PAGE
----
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10 Cold Facts About Winter Ills

10 Cold Facts About Winter Ills

  • 1. Cold Causes Colds: Temperature can alter airway cells’ ability to mount an innate immune response against rhinovirus, the common cold virus. Mechanisms the innate immune system uses to protect cells against the virus are effective at core body temperature but greatly diminished when it’s slightly cooler.

  • 2. Flu Season Myth-busters: Myth: Patients can catch the flu from going out in cold weather without a coat. Truth: The only way to catch the flu is exposure to the influenza virus. Myth: Healthy persons don’t need to be vaccinated. Truth: Anyone can benefit from being vaccinated. Myth: The flu can be caught from the vaccine. Truth: The vaccine is made from an inactivated virus that can’t transmit infection.

  • 3. Cold Weather Workouts Induce Asthma, Coughing: Exercising in cold, dry air is a stimulus for exercise-induced asthma. Symptoms—eg, coughing, tightness in the chest, and wheezing—generally begin within 5 to 20 minutes after starting physical activity and typically end after stopping.

  • 4. Pediatric Pneumonia Most Often Viral: Most cases of radiology-proven pneumonia were identified as single viral infections, predominantly respiratory syncytial virus, with a much lower proportion of bacterial causes. The findings may help reduce antibiotics overuse in pediatric pneumonia.

  • 5. Acute Upper Respiratory Tract Infection Linked to Cold: Acute URTI incidence is directly correlated with air temperature. Cold’s effects: (1) chilling of nose, URT by breathing cold air, (2) chilling of mouth, upper digestive tract by ingestion of cold drinks, food, (3) acute chilling of body surface, (4) chilling of body as a whole with a fall in body temperature.

  • 6. Weather Dampens Physical Activity in Patients with COPD: Researchers theorized information about how climate affects physical activity in patients with COPD might be valuable in determining when physical activity should be encouraged. They found inactivity of COPD patients is greatest on cold, wet, and overcast days.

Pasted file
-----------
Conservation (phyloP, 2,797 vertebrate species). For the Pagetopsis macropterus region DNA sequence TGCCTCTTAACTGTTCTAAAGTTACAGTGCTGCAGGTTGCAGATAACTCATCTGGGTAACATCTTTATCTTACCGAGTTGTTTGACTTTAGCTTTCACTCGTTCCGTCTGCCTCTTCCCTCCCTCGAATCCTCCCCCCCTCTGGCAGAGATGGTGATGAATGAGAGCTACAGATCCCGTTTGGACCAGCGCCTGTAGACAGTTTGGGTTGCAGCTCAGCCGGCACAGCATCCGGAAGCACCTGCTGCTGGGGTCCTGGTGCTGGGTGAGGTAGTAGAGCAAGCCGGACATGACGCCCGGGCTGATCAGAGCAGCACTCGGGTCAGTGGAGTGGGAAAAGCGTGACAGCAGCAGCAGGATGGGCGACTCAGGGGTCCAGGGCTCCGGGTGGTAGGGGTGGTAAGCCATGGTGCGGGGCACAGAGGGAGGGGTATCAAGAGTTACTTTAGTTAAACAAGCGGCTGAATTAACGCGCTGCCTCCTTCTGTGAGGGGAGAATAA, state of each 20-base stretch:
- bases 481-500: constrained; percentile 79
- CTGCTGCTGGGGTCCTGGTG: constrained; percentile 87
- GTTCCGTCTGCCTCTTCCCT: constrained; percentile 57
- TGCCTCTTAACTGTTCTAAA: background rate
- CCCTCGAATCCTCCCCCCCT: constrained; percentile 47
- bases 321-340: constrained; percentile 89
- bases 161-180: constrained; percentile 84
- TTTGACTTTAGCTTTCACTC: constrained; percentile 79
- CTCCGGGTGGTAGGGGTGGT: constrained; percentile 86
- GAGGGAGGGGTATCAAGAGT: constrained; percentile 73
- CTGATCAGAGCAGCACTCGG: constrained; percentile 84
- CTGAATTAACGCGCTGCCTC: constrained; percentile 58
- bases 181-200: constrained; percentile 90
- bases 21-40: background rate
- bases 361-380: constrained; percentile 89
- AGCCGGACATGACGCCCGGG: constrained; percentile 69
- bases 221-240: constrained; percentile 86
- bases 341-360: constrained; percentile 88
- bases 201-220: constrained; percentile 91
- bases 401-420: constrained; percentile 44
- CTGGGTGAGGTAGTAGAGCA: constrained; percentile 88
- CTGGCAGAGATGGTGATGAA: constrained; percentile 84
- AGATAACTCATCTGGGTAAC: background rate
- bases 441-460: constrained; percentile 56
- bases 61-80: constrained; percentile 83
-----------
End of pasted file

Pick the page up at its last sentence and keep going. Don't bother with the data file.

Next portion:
• 7. “Winter Vomiting Bug” Bites This Time of Year: Common norovirus symptoms are suddenly feeling sick, projectile vomiting, and watery diarrhea. Some patients also have a slight fever, headaches, painful stomach cramps, and aching limbs. The symptoms appear 1 or 2 days after infection and typically last for 2 or 3 days. Norovirus is more common in winter, but patients can catch it at any time of the year

  • 8. Raynaud Is a Cold-weather Phenomenon: The characteristic reduced blood flow to the extremities triggered by exposure to cold temperatures can lead to finger swelling, color changes, numbness, pain, skin ulcers, and gangrene on the fingers and toes. Symptons of primary Raynaud often appear at a younger age; symptoms of secondary disease often first appear at later ages.

  • 9. 'Tis the Season for Chilblains: A localized form of vasculitis, chilblains (aka, pernio) most often affect children and older persons in damp, temperate climates. In children, they may recur each winter for a few years and then clear up. In older patients, they tend to get worse every year unless precipitating factors are avoided.

  • 10. Hypothermia Hurts the Heart: Symptoms of hypothermia include poor coordination, mental confusion, slowed reactions, shivering, sleepiness. Persons with coronary heart disease often experience angina pectoris when they’re in cold weather. Children and older patients are at particular risk. Older patients also may have less subcutaneous fat and a diminished ability to sense temperature.

Ask a patient what are the most worrisome winter conditions and you’ll probably hear cold, snow, and ice.

Ask a physician and the answer is more likely to be colds, flu, and cough.

Numerous disorders occur more frequently or with more severe symptoms in the winter months. Read on for some cold facts about 10 common winter ills.


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